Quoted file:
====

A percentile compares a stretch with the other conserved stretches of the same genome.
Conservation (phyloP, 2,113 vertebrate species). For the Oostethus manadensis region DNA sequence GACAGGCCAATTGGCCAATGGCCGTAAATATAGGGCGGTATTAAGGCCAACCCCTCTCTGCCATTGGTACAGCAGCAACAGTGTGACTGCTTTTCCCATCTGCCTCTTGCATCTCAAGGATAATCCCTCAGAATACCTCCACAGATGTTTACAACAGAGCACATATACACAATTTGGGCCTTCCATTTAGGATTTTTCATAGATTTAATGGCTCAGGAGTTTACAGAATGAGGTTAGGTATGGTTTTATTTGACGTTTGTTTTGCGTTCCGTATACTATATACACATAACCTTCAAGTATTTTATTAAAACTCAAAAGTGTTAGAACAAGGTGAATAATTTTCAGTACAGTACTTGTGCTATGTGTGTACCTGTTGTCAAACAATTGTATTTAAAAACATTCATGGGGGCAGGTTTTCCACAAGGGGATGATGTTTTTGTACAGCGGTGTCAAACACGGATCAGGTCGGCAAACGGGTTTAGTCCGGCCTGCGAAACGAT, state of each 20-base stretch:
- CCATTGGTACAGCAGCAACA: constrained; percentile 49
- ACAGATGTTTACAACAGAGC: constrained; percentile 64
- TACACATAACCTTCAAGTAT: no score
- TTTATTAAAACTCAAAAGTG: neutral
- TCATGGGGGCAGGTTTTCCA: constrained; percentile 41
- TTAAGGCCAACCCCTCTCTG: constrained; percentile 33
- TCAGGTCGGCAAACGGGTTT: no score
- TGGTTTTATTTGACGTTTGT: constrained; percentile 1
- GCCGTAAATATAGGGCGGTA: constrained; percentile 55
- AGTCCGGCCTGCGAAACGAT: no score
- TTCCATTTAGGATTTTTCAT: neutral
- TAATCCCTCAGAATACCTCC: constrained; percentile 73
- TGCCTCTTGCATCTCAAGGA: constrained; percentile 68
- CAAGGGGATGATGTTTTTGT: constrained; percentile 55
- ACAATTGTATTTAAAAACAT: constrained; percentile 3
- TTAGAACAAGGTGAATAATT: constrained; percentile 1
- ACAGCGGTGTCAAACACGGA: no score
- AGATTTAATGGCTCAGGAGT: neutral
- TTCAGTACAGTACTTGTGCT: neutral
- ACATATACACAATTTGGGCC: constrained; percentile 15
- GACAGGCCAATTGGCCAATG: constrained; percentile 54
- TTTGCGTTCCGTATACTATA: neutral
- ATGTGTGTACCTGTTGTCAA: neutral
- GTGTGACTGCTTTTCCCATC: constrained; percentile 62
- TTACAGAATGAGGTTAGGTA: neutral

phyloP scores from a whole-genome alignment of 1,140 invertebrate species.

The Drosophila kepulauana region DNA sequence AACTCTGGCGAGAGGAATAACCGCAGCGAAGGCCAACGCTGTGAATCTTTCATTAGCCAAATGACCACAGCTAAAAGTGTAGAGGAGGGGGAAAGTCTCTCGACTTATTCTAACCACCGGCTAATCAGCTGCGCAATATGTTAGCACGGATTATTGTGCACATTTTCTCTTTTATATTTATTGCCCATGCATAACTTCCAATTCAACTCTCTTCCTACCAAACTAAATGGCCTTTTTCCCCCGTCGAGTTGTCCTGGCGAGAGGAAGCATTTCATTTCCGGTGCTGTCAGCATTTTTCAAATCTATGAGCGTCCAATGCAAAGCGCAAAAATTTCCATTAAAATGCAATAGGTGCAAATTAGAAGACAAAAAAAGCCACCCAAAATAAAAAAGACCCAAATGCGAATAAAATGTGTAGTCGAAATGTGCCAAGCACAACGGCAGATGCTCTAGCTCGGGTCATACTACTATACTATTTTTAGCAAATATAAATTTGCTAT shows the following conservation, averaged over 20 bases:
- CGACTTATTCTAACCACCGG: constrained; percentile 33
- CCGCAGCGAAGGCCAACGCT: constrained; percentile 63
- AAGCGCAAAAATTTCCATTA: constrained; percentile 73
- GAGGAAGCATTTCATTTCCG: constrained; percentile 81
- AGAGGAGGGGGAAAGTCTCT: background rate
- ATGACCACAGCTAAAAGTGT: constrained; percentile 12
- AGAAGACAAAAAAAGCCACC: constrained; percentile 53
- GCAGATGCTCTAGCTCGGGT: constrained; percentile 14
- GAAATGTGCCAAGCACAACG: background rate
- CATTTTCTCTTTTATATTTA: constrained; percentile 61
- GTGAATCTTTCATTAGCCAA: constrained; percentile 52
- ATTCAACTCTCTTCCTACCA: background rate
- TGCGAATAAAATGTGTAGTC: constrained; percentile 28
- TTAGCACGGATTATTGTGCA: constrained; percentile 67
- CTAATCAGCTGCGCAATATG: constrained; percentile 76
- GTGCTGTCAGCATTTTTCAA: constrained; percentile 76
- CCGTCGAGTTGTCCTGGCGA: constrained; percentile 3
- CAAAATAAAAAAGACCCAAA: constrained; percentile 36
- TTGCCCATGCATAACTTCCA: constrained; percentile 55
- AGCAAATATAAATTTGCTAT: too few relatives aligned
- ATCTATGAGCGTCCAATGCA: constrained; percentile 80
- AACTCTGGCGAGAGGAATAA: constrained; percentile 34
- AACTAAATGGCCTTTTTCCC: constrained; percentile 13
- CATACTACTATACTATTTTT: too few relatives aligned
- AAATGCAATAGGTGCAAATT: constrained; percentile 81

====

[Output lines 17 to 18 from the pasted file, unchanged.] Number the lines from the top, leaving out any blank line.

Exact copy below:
- ACAATTGTATTTAAAAACAT: constrained; percentile 3
- TTAGAACAAGGTGAATAATT: constrained; percentile 1